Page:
The dominant perspective of young black men is not always favorable. In Oakland, California, this perspective is being challenged by a group of young men who’ve set out to re-think the prevailing myth that young Black men are inherently dangerous. The African American Oral History Project is a partnership between Story Bridges and African American Male Achievement (an office of the Oakland Unified School District) that has equipped a group of young African American men to document the multiple perspectives young black men in Oakland have of themselves and each other, using oral history. The result is a strong sense of cultural acknowledgement and positive self-identification while being honest that there are problems with violence in the black community of Oakland. This project shows that even if the media and outside world give young African American men a bad reputation, it is not being internalized by the youth participating in this project.
Our team consists of high school youth that have undergone training in oral history methodology, interview skills and videography. This project is unique because the ones documenting young African American males are of this very demographic. In many ways this creates a dynamic that records stories from both sides of the camera lens and gives voice to an often disempowered segment of society. What we are accomplishing is greater than a counter-narrative. We are letting the story be told unfiltered and with no preconceived notions; good or bad. This original approach shows that if given the chance, young black men will define themselves in a realistic and self affirming way that is in stark contrast to the stereotypical images propagated by consumer-driven popular media.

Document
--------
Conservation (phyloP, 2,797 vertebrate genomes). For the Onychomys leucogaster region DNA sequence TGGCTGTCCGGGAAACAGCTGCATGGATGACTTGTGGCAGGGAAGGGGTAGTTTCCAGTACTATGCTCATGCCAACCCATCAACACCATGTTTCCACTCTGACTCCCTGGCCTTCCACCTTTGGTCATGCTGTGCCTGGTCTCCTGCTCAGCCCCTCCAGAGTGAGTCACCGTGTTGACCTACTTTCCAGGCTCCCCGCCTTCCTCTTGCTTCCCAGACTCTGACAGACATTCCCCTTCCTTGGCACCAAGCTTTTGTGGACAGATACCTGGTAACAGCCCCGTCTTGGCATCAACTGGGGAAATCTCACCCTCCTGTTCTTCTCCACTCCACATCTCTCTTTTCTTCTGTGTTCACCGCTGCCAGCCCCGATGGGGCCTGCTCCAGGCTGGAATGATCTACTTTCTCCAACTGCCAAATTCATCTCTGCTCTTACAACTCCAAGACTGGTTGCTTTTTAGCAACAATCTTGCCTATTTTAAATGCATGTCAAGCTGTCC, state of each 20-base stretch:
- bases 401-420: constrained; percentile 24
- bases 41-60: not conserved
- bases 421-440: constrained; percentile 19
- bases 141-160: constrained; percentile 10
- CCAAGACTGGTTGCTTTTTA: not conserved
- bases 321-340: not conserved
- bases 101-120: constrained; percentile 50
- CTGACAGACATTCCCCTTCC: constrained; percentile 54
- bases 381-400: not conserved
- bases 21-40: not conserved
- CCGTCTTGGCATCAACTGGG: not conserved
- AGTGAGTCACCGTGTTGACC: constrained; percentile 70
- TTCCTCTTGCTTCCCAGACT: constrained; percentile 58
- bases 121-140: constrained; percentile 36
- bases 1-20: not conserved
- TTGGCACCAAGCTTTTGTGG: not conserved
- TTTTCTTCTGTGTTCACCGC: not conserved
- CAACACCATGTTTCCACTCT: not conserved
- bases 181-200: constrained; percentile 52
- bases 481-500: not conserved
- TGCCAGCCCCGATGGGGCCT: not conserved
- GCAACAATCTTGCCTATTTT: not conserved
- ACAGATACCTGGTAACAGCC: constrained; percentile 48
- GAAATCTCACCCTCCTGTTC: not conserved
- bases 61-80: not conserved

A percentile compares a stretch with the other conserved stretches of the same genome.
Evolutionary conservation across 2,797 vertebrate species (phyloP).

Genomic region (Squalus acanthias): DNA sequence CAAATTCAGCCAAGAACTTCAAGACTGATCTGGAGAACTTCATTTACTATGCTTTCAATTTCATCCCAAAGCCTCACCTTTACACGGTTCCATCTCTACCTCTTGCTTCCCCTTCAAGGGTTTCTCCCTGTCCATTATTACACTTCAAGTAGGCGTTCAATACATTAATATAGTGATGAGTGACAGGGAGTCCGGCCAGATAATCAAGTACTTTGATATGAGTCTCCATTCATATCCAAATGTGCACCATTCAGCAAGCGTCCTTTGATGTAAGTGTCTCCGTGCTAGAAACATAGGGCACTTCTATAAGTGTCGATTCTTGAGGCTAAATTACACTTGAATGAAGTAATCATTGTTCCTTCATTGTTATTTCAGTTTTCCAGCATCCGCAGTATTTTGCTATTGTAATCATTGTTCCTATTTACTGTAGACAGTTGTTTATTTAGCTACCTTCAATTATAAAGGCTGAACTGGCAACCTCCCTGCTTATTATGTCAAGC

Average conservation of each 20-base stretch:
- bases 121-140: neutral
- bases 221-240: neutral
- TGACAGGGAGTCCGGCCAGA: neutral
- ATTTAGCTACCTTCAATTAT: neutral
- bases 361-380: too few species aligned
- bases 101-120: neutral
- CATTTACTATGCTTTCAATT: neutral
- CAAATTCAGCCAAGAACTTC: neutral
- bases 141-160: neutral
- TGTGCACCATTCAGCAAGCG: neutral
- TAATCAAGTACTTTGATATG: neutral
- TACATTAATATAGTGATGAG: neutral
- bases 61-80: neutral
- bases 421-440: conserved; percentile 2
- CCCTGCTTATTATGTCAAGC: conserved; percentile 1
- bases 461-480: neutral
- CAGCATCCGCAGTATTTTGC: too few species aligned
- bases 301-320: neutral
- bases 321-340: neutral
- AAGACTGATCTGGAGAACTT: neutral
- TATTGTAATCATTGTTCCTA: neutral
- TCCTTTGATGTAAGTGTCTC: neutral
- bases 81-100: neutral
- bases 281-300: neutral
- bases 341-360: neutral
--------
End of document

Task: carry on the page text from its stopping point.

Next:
One instance I recall that demonstrates this is when we interviewed a group of students at Parker Elementary in deep East Oakland. This is an area that is known to be underserved and at times extremely dangerous. However, when asked to complete the sentence "Community is …" one child’s answer, to paraphrase, was, "The beautiful place were wonderful people live." This attitude goes to show that even in the face of systematic social drama, the outlook of a young black man in Oakland can be bright and hopeful. This sentiment was echoed by others of varying ages and was not an isolated answer.
From my own perspective, I have seen disinterested young men become change agents propagating helpful social dialogue while gaining useful skills that can serve them well in the future. I have witnessed these young men step out of their shells and engage with members of their community with respect and intentionality. There is great value in giving a historically neglected population the platform and means to tell their own story and believe me, they are telling it well. I am confident that if the world listens, the skewed view that all young African American men are a threat will be reconsidered and ultimately dispelled altogether.
Jesse Childs, facilitator of the African American Oral History Project, is a Development Instructor and Youth Advocate with 12 years experience working with urban culture, the arts and digital media. He holds a B.A. in African and African American Studies from the college at the University of Chicago. He is also an artist, musician and self published author working on his third novel.